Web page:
Civil society also known as non-governmental organisations  is a study in paradox.
At the basic level the prefix ‘non-’ implies that these groupings are cut off from any governmental influence, whether in their home or host countries.

They pass themselves off as voluntary organisations that serve people mainly in the developing world in the social services sector, but their proliferation over the past 15 years shows that the organisations are embedded in the expansion of global white capital throughout the world.
NGOs are as much a part of capitalism as the neo-liberal economic policies from the International Monetary Fund and the World Bank that create enabling environments for their emergence.

The economic prescriptions from the two Bretton Woods institutions advocate minimum government as they call for budget cuts in the ‘non-productive’ social services sector.
When the State moves out of these sectors, the void left is conveniently filled by NGOs that take over the government’s role of looking after the citizens.
The ultimate objective being to alienate the citizen from the ‘uncaring’ government.

This may all seem harmless since these philanthropic organisations are, after all, ‘non-governmental.’
The plot is, however, much uglier as the NGOs are intrinsically linked to the governments in their home countries, which is why some scholars have likened them to latter day missionaries saying they facilitate neo-colonialism.

The same goes for many  so-called human rights activists who proliferate in many post-colonial societies. Listening to these “activists’’ you would be mistaken for thinking human rights only pertain to civil and political rights.
For these are the only rights they harp about ad nauseum yet the human rights discourse is far broader than civil and political rights as it encompasses other genres like economic, social and cultural rights.

Human rights are entitlements one has by virtue of being a human being and they derive from man’s moral nature which is defined by scientifically ascertainable needs. Human rights are needed not for life but for a life of dignity. As the International Human Rights Covenants put it, human rights arise from “the inherent dignity of the human person.’’

As such violations of human rights deny one a life of dignity; they do not necessarily keep one from satisfying one’s needs. From the foregoing, it follows that human rights are those things needed for a life worthy of a human being, a life that cannot be enjoyed without these rights.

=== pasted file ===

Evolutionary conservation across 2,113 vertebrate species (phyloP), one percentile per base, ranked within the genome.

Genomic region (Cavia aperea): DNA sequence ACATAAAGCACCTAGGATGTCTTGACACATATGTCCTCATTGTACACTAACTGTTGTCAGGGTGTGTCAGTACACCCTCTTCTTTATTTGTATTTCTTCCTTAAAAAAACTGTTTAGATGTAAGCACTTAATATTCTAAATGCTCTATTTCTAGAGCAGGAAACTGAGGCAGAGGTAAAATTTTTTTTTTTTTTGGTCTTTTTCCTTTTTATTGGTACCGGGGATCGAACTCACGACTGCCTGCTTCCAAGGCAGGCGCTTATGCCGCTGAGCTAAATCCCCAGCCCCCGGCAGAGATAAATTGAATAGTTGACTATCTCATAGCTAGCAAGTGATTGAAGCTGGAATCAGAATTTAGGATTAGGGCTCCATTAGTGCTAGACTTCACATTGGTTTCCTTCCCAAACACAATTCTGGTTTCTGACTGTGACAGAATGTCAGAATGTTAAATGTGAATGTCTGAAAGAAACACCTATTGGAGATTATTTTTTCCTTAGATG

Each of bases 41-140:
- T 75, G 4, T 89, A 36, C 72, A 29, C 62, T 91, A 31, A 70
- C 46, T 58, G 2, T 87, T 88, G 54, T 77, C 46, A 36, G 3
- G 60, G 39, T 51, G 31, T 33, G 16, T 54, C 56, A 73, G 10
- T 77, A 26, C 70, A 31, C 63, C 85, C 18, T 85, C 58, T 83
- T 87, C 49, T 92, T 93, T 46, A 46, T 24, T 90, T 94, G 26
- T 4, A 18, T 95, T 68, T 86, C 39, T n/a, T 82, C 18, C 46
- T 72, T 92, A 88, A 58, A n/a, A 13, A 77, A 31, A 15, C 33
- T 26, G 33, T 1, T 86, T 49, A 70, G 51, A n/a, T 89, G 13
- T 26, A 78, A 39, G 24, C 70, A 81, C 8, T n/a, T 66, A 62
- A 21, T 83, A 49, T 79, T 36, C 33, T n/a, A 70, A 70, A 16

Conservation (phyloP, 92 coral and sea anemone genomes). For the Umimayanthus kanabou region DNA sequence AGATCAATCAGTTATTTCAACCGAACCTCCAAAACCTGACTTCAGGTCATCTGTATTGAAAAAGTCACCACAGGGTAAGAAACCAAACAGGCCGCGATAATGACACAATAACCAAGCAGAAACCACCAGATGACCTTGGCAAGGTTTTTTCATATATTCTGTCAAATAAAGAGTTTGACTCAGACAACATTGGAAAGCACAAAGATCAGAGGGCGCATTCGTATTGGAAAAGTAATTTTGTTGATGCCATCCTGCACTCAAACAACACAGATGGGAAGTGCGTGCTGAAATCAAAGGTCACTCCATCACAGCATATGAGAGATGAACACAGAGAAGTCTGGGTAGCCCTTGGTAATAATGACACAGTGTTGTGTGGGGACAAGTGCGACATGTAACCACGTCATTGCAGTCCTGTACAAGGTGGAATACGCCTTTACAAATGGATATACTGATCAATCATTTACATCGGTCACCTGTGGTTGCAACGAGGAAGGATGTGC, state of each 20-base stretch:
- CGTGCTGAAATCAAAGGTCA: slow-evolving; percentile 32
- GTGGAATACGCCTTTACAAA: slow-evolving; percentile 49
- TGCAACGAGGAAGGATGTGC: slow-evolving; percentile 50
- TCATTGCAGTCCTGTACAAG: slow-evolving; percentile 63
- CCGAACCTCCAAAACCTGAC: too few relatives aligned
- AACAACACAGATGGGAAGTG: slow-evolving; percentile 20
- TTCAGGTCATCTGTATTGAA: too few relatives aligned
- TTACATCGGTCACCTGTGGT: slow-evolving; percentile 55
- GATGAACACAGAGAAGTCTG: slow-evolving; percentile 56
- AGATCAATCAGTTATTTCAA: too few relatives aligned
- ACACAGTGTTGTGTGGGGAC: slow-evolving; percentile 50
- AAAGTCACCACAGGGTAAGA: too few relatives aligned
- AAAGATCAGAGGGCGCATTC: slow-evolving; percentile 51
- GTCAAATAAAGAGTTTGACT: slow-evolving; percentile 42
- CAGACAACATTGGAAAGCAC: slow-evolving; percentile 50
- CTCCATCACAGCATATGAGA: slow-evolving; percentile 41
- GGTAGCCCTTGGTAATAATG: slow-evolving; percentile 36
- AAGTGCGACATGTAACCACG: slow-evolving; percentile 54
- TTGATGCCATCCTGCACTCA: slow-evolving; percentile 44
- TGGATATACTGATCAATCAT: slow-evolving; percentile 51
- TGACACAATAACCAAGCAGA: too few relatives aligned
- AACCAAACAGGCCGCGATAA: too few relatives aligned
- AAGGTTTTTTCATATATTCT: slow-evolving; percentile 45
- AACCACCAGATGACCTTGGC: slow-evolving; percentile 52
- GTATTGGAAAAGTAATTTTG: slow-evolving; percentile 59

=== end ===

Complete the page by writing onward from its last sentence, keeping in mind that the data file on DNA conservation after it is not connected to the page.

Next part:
It thus worth interrogating those who purport to be championing human rights in Zimbabwe whether the generation of human rights they harp about ad nauseum are missing in this country and whether they are essential for a life of dignity.

The answer is an obvious no.
You will never hear self-styled rights activists like Beatrice Mtetwa championing our rights to our land and everything under and in it.
The Mtetwas of this world would rather spend their time talking about civil and political rights and provoking incidents that put the spotlight on Zimbabwe to serve the interests of outsiders keen to bar us from asserting our economic rights.

It’s easy to become a “human rights’’ activist in Zimbabwe. All you need to do is represent opposition politicians or activists in court. And voila! You are elevated to the lofty status of “human rights’’ lawyer.

Alternatively you can trash your people’s rights to their God-given resources, provoke arrests and you not only become a human rights activist, but also a recipient of western awards for all sorts of things ranging from “bravery’’ to anything that meets your fancy.
It was shocking to hear Beatrice Mtetwa (nee Mnzebele) claim human rights advocacy after she was granted bail on charges of trying to obstruct the course of justice when she tried to prevent the police from searching the offices of an outfit calling itself the Institute for a Democratic Alternative in Zimbabwe.

“It is a personal attack on all human rights lawyers but I was just made the first example. There will be many more arrests to follow as we near elections. The police were all out to get me. They wanted me to feel their might and power because I call myself a human rights lawyer and I felt it,” Mnzebele, sorry, Mtetwa quipped to the cameras.
Really? How can shouting at police officers going about their business be equated to an assault on “all human rights lawyers’’?

Mtetwa was arrested on March 17, along with four officials from MDC-T leader Morgan Tsvangirai’s party. The officials are accused of illegally compiling information on alleged high level corruption.

Mtetwa is accused of shouting unprintable words at the police whom she is reported to have called “Mugabe’s dogs’’ among other epithets.
If that is what human rights advocacy is all about, then my grandmother is a virgin.

This daughter-in-law of ours, who is in fact no longer with the son who brought her here, should remember that she stays here on the good graces of the same Government she bad mouths without a sense of irony. If that Government did not respect her rights, it would have cancelled her residency permit ages ago and put her on the next plane to Mbabane, via Johannesburg. And there won’t be anything she or her friends like Kerry Kennedy can do about it.

I have been there but unlike her, I never called Seretse Khama Ian Khama any names.

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